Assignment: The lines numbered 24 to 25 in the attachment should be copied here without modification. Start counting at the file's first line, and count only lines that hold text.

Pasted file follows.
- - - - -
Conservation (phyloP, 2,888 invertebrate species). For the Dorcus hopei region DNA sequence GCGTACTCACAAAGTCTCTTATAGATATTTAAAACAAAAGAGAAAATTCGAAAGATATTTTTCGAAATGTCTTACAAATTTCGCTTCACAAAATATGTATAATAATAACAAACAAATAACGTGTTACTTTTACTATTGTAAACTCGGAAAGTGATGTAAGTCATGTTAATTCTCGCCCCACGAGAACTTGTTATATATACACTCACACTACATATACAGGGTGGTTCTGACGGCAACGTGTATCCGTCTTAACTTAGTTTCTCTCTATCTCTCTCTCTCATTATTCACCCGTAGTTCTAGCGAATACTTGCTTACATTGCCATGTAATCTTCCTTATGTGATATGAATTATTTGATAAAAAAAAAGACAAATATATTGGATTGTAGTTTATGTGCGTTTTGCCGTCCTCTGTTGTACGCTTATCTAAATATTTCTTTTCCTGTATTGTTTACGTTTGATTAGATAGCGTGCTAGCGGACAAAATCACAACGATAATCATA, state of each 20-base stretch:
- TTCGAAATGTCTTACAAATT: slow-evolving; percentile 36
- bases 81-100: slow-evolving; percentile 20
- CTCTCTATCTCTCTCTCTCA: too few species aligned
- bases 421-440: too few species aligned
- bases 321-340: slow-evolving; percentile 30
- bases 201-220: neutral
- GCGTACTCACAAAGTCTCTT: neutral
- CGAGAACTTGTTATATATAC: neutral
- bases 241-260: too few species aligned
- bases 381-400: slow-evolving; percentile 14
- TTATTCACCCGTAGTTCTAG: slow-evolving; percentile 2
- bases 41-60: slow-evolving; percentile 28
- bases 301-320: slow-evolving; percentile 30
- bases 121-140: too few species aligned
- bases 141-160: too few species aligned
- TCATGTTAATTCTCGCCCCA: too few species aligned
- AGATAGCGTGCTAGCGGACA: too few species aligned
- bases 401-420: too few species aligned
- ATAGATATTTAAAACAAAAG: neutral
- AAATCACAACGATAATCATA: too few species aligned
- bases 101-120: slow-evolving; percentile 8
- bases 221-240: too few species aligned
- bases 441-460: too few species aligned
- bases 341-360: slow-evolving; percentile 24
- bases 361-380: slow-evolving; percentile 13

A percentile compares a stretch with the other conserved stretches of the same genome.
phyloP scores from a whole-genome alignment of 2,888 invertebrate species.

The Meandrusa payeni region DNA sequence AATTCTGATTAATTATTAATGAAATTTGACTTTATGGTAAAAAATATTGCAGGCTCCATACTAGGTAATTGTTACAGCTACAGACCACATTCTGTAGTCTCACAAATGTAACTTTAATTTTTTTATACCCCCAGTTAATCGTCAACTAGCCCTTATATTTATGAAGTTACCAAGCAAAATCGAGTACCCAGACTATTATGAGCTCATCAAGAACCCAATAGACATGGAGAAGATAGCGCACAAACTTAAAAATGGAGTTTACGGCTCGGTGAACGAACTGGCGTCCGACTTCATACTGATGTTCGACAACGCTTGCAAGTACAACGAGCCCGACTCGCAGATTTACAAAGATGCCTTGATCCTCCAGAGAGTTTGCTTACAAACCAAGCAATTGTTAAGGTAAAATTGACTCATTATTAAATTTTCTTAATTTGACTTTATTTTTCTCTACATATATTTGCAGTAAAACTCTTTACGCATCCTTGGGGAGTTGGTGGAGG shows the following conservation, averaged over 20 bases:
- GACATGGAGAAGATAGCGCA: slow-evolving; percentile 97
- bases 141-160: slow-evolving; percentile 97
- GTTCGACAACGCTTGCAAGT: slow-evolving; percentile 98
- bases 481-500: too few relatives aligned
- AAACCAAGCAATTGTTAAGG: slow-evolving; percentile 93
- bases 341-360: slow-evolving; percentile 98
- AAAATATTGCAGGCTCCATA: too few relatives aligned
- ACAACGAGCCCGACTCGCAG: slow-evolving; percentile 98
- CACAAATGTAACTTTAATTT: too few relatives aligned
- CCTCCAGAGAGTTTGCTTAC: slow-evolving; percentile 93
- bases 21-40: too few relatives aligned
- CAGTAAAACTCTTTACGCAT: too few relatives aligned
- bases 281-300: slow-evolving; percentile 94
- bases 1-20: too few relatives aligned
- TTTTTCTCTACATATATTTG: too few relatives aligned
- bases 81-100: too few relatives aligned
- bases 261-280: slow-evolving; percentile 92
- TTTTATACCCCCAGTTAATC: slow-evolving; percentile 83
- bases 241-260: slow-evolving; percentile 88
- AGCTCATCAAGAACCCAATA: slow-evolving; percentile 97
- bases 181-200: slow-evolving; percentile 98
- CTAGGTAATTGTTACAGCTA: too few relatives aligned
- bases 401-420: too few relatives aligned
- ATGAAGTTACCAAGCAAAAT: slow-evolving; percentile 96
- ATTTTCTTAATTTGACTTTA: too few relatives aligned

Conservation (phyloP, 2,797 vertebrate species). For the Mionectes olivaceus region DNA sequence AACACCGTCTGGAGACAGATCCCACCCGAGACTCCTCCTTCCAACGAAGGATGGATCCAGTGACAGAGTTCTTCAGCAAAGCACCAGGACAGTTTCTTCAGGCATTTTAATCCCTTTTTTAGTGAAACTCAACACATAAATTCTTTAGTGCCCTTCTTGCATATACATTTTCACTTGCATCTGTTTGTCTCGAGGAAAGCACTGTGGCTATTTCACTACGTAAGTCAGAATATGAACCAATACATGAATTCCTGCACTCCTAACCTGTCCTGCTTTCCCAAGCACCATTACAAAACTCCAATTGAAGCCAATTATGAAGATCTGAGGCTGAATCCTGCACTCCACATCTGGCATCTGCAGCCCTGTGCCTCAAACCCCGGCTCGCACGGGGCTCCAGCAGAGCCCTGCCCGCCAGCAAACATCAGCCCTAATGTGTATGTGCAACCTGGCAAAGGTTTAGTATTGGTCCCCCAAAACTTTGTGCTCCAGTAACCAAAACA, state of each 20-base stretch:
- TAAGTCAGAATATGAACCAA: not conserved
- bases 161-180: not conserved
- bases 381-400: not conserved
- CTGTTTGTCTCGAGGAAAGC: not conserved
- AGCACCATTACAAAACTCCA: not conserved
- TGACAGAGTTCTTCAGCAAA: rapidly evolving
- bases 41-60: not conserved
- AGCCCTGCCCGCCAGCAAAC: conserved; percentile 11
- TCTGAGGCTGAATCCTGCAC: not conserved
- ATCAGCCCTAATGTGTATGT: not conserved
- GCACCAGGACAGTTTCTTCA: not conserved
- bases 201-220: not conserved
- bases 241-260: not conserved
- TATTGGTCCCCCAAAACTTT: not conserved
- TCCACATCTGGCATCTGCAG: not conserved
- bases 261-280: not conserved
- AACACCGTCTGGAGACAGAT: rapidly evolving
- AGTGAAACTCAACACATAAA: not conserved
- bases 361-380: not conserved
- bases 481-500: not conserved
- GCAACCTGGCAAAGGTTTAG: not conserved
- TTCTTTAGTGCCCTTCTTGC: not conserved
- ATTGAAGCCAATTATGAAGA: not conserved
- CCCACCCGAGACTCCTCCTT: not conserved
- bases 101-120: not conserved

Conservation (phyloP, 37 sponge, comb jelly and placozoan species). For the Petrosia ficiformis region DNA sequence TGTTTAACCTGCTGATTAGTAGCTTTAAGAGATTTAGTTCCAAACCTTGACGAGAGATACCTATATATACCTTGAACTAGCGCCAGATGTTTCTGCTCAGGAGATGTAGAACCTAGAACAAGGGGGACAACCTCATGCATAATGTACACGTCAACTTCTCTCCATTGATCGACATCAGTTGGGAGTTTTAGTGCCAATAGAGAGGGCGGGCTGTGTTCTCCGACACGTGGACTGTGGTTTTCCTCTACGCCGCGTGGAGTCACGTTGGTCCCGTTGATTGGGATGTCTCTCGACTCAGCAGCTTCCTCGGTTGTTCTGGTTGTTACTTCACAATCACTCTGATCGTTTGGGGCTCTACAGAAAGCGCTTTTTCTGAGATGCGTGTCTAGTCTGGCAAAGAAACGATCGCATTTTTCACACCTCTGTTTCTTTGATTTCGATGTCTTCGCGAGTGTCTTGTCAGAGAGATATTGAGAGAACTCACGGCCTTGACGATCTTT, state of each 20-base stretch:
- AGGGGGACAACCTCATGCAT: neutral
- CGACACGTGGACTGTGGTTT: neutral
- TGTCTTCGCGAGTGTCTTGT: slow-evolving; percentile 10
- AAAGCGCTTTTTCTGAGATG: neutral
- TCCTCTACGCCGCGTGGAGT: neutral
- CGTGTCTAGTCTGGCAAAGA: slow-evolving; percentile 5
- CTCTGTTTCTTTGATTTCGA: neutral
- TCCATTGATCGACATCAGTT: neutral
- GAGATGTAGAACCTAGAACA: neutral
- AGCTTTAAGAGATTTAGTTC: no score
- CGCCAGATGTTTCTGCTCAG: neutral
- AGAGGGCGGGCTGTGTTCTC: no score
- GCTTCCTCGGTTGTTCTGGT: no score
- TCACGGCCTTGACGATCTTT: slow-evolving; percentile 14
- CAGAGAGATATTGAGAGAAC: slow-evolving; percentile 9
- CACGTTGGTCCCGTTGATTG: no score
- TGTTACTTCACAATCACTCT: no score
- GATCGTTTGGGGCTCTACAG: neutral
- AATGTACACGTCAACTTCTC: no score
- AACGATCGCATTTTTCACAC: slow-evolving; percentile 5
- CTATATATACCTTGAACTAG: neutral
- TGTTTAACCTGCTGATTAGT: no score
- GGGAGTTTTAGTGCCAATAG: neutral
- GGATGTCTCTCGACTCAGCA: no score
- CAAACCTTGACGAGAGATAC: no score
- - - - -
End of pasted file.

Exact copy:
- bases 441-460: too few species aligned
- bases 341-360: slow-evolving; percentile 24